[MARINE_BIOLOGY_INTERNATIONAL] Stunned dolphin gets the personal touch from rescuers


(Northwest Florida Daily News)

Stunned dolphin cradled by rescuers recovers, swims away
2012-01-09 10:30:18

GRAYTON BEACH — A spotted dolphin, normally found in offshore waters, swam away Saturday evening after being cradled in shallow water by two local men.

Shane Carter and Chris Pickren were at Grayton Beach with their families Saturday afternoon when they noticed a pod of dolphins cavorting about 100 yards off shore.

The animals were jumping, leaping and doing "crazy back flips," Carter said.

View photos of the rescue. »
About an hour later, they looked up and saw one of the animals rolling and twitching in shallow water. Carter's wife, Marla, called for help and the two men headed into the water.

"It was upside down," Shane said. "We held it blowhole up and it took a breath."

Grayton Beach park rangers arrived, along with a volunteer with the Marine Mammal Stranding Program for the Emerald Coast Wildlife Refuge. But the full rescue team wouldn't be there for about two hours, the men were told.

They eased the animal over to a spot that was about 24 inches deep, and Carter sat holding the dolphin's head on his lap.

"Every once in a while, it would make that high-pitched sound. Its eyes were opening a bit," Carter said. "It started to right itself and breathe a lot better."

As the animal recovered, it thumped Carter in the chest twice and the men had to decide what to do with the 400-plus-pound animal.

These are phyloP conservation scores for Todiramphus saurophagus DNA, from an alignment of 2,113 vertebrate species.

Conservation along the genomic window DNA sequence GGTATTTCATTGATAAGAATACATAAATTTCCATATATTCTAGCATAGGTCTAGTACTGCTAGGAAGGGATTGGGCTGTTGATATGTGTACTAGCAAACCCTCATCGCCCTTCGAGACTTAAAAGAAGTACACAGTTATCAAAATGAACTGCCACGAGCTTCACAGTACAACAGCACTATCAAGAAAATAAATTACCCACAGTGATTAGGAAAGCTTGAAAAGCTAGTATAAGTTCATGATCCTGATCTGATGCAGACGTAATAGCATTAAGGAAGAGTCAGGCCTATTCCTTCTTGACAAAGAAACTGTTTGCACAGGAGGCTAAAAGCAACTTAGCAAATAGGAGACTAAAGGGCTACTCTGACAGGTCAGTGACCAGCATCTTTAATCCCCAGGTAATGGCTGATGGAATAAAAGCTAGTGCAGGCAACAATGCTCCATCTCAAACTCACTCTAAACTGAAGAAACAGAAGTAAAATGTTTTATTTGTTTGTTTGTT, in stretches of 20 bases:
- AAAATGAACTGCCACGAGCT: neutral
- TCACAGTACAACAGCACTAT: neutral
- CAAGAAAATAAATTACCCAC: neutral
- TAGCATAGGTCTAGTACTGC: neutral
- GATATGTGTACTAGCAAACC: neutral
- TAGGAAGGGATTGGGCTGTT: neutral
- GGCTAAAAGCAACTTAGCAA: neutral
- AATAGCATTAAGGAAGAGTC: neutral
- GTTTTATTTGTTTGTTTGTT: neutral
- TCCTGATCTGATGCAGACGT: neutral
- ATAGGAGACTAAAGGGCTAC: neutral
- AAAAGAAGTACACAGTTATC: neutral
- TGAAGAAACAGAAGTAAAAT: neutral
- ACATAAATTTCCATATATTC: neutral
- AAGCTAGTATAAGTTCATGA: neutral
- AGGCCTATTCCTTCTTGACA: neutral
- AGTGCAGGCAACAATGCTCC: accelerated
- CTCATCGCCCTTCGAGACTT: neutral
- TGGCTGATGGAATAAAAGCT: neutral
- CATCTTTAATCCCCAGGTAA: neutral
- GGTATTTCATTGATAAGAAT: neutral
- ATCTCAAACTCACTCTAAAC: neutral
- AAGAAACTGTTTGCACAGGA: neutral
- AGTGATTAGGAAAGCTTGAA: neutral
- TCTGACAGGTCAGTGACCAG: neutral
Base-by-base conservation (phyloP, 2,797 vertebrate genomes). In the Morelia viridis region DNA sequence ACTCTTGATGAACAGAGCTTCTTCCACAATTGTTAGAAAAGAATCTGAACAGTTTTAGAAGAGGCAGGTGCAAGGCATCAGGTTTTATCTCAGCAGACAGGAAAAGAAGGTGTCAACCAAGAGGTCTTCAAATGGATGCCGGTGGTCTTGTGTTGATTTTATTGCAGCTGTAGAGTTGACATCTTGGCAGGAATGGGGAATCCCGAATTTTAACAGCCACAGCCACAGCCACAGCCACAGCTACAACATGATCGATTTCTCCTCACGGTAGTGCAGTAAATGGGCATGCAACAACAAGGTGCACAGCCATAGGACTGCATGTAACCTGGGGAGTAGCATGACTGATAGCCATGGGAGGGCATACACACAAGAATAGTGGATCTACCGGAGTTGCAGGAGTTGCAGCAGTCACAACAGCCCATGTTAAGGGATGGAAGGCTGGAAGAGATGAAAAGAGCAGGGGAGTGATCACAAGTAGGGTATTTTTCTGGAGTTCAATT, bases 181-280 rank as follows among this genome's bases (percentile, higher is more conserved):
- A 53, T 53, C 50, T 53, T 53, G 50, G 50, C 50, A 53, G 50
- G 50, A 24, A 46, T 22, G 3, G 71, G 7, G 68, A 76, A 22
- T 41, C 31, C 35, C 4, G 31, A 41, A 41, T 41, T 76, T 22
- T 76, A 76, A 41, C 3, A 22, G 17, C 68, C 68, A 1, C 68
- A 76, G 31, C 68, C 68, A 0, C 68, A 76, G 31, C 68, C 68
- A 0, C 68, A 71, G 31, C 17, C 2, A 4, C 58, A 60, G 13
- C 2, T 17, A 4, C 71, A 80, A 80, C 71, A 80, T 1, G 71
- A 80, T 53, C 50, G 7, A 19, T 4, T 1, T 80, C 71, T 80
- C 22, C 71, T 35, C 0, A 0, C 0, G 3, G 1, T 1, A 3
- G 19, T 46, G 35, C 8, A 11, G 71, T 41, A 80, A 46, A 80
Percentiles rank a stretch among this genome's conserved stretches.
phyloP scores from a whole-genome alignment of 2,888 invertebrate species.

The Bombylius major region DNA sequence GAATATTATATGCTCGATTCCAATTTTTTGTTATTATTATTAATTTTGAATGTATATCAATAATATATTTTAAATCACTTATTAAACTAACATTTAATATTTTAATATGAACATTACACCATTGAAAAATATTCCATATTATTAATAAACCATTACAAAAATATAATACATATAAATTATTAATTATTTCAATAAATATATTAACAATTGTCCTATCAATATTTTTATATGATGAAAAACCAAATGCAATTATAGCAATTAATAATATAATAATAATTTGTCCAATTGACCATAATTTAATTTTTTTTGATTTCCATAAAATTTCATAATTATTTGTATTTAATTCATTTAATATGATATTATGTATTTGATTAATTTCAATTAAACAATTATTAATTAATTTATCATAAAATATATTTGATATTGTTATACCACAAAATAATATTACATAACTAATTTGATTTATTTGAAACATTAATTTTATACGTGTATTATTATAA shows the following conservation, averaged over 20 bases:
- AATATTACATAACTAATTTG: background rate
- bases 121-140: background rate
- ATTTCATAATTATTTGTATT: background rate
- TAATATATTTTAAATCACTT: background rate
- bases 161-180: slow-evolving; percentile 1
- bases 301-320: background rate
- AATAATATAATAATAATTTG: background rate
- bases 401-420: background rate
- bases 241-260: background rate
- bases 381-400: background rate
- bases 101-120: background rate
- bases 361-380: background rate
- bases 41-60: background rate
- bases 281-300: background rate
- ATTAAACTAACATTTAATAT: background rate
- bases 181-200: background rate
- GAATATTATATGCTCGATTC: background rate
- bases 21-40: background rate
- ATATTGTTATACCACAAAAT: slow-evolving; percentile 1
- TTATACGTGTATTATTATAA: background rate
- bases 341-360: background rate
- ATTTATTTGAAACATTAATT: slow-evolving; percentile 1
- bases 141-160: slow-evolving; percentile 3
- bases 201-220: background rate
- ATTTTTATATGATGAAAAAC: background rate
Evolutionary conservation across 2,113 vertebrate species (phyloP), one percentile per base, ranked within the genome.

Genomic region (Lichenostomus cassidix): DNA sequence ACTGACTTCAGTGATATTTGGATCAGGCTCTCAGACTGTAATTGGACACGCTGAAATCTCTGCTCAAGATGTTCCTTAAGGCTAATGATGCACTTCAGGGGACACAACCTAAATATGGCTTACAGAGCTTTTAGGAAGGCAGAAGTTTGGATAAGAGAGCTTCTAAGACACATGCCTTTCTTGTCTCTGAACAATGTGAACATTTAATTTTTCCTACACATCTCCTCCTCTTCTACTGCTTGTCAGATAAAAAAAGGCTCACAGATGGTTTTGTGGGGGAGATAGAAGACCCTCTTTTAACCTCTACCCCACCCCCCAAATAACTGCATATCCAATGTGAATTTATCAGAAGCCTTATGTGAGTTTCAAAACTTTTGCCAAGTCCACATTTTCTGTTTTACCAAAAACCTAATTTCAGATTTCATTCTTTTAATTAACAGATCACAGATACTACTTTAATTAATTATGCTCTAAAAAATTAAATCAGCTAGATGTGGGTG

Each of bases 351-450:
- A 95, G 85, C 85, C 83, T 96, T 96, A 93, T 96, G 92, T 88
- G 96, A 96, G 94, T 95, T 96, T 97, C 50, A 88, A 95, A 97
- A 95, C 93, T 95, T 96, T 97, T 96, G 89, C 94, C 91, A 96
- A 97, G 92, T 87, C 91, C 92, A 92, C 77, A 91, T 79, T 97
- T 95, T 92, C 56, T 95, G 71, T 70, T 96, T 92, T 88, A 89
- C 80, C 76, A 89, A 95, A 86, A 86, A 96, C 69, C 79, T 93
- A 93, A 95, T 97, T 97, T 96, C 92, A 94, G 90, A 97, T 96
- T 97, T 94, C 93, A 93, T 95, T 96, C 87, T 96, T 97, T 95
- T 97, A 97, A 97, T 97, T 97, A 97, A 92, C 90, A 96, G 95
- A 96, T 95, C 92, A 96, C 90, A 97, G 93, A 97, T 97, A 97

Marine Mammal Stranding experts recommend keeping animals on the beach until veterinary help arrives, since the animals usually beach themselves for a reason.

Carter said that after the dolphin started fighting them, they made the decision to let nature take its course.

"Once it came around and decided it wanted to go, we just respected that decision and let it go," Carter said. "We figured it was the dolphin's call. It wasn't our call."

Steve Shippee, who coordinates the local stranding program, said that although the animal may have benefited from medical attention, there weren't enough people there to handle the dolphin safely.

He said dolphins can play rough when they're horsing around and that it was possible this animal had been knocked hard enough to become disoriented.

Carter and Pickren walked it out to waist deep water and stayed there as it swam away.

For Pickren, it was his first unpaid dolphin encounter. The Santa Rosa Beach man had paid to swim with dolphins on vacation.

"It was pretty wild," he said. "You don't get to get that close to a dolphin."

As the men watched, the dolphin pod came back and rallied around the ailing animal.

"They started doing their spins and jumping," Carter said. "I like to think it all worked out."

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